So it turns out that there *was* a meltdown around reactor #1. Quite a lot of people suspected this from the visual evidence, but TEPCO and the Japanese government denied, denied, denied. Accusations that those arguing for a meltdown were all internet conspiracy theorists (which also occurred early in the Katrina disaster as well, and in other instances) were used to discredit people who argued that a meltdown had, in fact occurred.
This is a useful thing to know, because it gives you a sense of the dynamic being built up between governments and ordinary people as things become less stable on the world scene. On the one hand, extreme events are more common due to climate change, lack of ability to maintain infrastructure, etc… On the other hand, the idea that there is a coherence to these events, and that historically it is risky to trust official versions is maligned as conspiracy theorism.
The thing is, there is plenty of nutjob conspiracy theorism out there, from the vaccines cause autism folks to the birthers, to the “that wasn’t really Osama Bin Laden” gang to the always-popular illuminati folk. It can be genuinely difficult to sort out who is nuts and who isn’t. At the same time, however, the more world governments feed this stuff by looking like cartoon politicians from bad disaster movies, the harder it all gets, and the lower everyone’s degree of confidence in their government gets..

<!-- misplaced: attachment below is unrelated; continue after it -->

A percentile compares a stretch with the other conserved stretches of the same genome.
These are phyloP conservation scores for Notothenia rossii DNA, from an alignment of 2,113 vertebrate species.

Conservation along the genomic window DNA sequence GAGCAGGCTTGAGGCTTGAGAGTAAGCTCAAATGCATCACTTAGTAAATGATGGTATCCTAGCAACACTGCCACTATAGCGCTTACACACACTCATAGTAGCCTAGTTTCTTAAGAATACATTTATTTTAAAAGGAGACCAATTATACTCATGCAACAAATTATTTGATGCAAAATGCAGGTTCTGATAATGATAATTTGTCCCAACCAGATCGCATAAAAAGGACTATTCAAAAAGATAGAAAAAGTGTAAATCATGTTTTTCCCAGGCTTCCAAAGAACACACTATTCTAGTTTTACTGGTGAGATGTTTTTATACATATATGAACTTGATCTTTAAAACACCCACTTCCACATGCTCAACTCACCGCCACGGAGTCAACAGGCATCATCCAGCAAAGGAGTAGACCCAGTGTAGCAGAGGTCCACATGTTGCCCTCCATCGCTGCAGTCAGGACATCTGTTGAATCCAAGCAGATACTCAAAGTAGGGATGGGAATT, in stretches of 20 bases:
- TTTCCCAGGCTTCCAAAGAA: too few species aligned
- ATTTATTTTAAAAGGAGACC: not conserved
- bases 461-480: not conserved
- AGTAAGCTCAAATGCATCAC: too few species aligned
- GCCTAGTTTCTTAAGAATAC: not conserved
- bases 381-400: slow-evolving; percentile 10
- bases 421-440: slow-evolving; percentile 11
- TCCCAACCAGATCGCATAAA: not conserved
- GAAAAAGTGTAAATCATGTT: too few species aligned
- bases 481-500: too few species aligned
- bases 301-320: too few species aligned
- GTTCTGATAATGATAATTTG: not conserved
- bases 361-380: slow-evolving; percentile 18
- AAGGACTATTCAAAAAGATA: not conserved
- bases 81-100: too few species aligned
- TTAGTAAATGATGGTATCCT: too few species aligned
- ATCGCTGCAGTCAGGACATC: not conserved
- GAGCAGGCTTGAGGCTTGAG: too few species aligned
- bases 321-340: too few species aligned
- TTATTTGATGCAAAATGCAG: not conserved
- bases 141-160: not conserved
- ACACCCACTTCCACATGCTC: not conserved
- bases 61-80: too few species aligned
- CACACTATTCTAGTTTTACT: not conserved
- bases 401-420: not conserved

Conspiracy theorists of all kinds are an easy target – and a common one, and they should be punctured. The problem is that the best tool to puncture conspiracies is for governments to tell the truth about what the heck is happening – and that’s not happening. It is easy to blame the weak-minded and crazy for believing foolish things. It is, however, increasingly reasonable for people to work from the assumption that we’re all being lied to – because we are. That’s not a recipe for reducing the conspiracy theorists’ numbers.
At Dynamics of Cats, they’ve got a great visual for the planned solution. Check it out!